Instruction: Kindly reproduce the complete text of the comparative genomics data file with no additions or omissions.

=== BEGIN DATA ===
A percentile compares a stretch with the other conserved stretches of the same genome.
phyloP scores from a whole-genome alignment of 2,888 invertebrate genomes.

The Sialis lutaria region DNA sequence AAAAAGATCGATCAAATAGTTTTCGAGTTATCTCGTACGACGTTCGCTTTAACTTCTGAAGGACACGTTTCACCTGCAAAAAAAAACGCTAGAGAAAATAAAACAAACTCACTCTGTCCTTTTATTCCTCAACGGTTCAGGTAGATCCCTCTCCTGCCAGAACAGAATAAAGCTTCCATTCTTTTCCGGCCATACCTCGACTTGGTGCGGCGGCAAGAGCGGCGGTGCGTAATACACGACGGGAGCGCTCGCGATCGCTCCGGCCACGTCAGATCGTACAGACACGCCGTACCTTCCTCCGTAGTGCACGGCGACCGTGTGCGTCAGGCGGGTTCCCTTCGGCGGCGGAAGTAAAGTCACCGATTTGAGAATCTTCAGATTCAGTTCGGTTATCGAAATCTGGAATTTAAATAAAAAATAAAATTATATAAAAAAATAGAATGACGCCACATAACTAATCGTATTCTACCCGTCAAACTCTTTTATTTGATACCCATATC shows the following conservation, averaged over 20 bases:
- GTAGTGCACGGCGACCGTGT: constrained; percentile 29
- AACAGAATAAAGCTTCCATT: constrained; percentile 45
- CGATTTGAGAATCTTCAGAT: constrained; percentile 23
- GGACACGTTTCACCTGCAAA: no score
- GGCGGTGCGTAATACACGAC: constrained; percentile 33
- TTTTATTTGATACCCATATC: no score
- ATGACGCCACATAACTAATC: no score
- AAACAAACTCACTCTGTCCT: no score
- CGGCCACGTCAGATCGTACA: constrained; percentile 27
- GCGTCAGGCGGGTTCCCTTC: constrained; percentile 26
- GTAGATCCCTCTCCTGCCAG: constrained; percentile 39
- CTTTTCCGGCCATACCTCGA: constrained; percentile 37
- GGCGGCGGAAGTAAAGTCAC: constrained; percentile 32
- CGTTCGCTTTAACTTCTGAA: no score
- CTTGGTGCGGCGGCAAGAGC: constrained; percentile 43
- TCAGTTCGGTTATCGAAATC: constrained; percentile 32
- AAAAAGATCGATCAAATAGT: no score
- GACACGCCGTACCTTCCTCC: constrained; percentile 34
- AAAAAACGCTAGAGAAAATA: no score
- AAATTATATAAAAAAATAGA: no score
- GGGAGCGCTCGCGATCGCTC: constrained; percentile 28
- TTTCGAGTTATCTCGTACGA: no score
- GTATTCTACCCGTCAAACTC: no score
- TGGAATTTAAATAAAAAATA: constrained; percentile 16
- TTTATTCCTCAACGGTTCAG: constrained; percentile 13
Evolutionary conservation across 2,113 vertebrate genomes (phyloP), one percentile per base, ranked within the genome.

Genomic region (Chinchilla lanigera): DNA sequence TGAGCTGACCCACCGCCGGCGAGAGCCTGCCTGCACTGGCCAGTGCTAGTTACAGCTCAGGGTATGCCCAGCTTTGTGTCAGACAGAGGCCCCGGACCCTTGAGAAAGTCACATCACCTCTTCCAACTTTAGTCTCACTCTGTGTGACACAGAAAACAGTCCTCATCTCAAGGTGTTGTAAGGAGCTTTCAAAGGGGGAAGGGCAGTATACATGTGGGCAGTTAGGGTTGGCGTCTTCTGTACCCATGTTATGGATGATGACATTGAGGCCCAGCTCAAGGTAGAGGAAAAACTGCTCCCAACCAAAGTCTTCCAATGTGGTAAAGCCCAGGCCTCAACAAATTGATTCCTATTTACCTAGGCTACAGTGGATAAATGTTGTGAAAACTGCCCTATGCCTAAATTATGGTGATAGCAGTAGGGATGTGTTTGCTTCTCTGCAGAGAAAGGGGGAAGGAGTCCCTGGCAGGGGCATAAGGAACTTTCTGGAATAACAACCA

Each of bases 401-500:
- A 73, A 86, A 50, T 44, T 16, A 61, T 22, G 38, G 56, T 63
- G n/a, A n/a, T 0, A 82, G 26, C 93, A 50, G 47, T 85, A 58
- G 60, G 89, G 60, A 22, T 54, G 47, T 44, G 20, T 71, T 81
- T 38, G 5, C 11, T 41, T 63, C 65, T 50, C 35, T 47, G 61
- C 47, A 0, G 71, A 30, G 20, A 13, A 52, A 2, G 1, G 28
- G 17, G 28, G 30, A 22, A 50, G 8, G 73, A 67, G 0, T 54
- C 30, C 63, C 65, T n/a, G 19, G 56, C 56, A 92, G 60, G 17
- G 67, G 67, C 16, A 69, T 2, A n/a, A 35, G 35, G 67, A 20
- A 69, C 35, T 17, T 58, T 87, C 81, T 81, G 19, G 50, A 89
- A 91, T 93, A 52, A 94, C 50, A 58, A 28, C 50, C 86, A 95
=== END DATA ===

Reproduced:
A percentile compares a stretch with the other conserved stretches of the same genome.
phyloP scores from a whole-genome alignment of 2,888 invertebrate genomes.

The Sialis lutaria region DNA sequence AAAAAGATCGATCAAATAGTTTTCGAGTTATCTCGTACGACGTTCGCTTTAACTTCTGAAGGACACGTTTCACCTGCAAAAAAAAACGCTAGAGAAAATAAAACAAACTCACTCTGTCCTTTTATTCCTCAACGGTTCAGGTAGATCCCTCTCCTGCCAGAACAGAATAAAGCTTCCATTCTTTTCCGGCCATACCTCGACTTGGTGCGGCGGCAAGAGCGGCGGTGCGTAATACACGACGGGAGCGCTCGCGATCGCTCCGGCCACGTCAGATCGTACAGACACGCCGTACCTTCCTCCGTAGTGCACGGCGACCGTGTGCGTCAGGCGGGTTCCCTTCGGCGGCGGAAGTAAAGTCACCGATTTGAGAATCTTCAGATTCAGTTCGGTTATCGAAATCTGGAATTTAAATAAAAAATAAAATTATATAAAAAAATAGAATGACGCCACATAACTAATCGTATTCTACCCGTCAAACTCTTTTATTTGATACCCATATC shows the following conservation, averaged over 20 bases:
- GTAGTGCACGGCGACCGTGT: constrained; percentile 29
- AACAGAATAAAGCTTCCATT: constrained; percentile 45
- CGATTTGAGAATCTTCAGAT: constrained; percentile 23
- GGACACGTTTCACCTGCAAA: no score
- GGCGGTGCGTAATACACGAC: constrained; percentile 33
- TTTTATTTGATACCCATATC: no score
- ATGACGCCACATAACTAATC: no score
- AAACAAACTCACTCTGTCCT: no score
- CGGCCACGTCAGATCGTACA: constrained; percentile 27
- GCGTCAGGCGGGTTCCCTTC: constrained; percentile 26
- GTAGATCCCTCTCCTGCCAG: constrained; percentile 39
- CTTTTCCGGCCATACCTCGA: constrained; percentile 37
- GGCGGCGGAAGTAAAGTCAC: constrained; percentile 32
- CGTTCGCTTTAACTTCTGAA: no score
- CTTGGTGCGGCGGCAAGAGC: constrained; percentile 43
- TCAGTTCGGTTATCGAAATC: constrained; percentile 32
- AAAAAGATCGATCAAATAGT: no score
- GACACGCCGTACCTTCCTCC: constrained; percentile 34
- AAAAAACGCTAGAGAAAATA: no score
- AAATTATATAAAAAAATAGA: no score
- GGGAGCGCTCGCGATCGCTC: constrained; percentile 28
- TTTCGAGTTATCTCGTACGA: no score
- GTATTCTACCCGTCAAACTC: no score
- TGGAATTTAAATAAAAAATA: constrained; percentile 16
- TTTATTCCTCAACGGTTCAG: constrained; percentile 13
Evolutionary conservation across 2,113 vertebrate genomes (phyloP), one percentile per base, ranked within the genome.

Genomic region (Chinchilla lanigera): DNA sequence TGAGCTGACCCACCGCCGGCGAGAGCCTGCCTGCACTGGCCAGTGCTAGTTACAGCTCAGGGTATGCCCAGCTTTGTGTCAGACAGAGGCCCCGGACCCTTGAGAAAGTCACATCACCTCTTCCAACTTTAGTCTCACTCTGTGTGACACAGAAAACAGTCCTCATCTCAAGGTGTTGTAAGGAGCTTTCAAAGGGGGAAGGGCAGTATACATGTGGGCAGTTAGGGTTGGCGTCTTCTGTACCCATGTTATGGATGATGACATTGAGGCCCAGCTCAAGGTAGAGGAAAAACTGCTCCCAACCAAAGTCTTCCAATGTGGTAAAGCCCAGGCCTCAACAAATTGATTCCTATTTACCTAGGCTACAGTGGATAAATGTTGTGAAAACTGCCCTATGCCTAAATTATGGTGATAGCAGTAGGGATGTGTTTGCTTCTCTGCAGAGAAAGGGGGAAGGAGTCCCTGGCAGGGGCATAAGGAACTTTCTGGAATAACAACCA

Each of bases 401-500:
- A 73, A 86, A 50, T 44, T 16, A 61, T 22, G 38, G 56, T 63
- G n/a, A n/a, T 0, A 82, G 26, C 93, A 50, G 47, T 85, A 58
- G 60, G 89, G 60, A 22, T 54, G 47, T 44, G 20, T 71, T 81
- T 38, G 5, C 11, T 41, T 63, C 65, T 50, C 35, T 47, G 61
- C 47, A 0, G 71, A 30, G 20, A 13, A 52, A 2, G 1, G 28
- G 17, G 28, G 30, A 22, A 50, G 8, G 73, A 67, G 0, T 54
- C 30, C 63, C 65, T n/a, G 19, G 56, C 56, A 92, G 60, G 17
- G 67, G 67, C 16, A 69, T 2, A n/a, A 35, G 35, G 67, A 20
- A 69, C 35, T 17, T 58, T 87, C 81, T 81, G 19, G 50, A 89
- A 91, T 93, A 52, A 94, C 50, A 58, A 28, C 50, C 86, A 95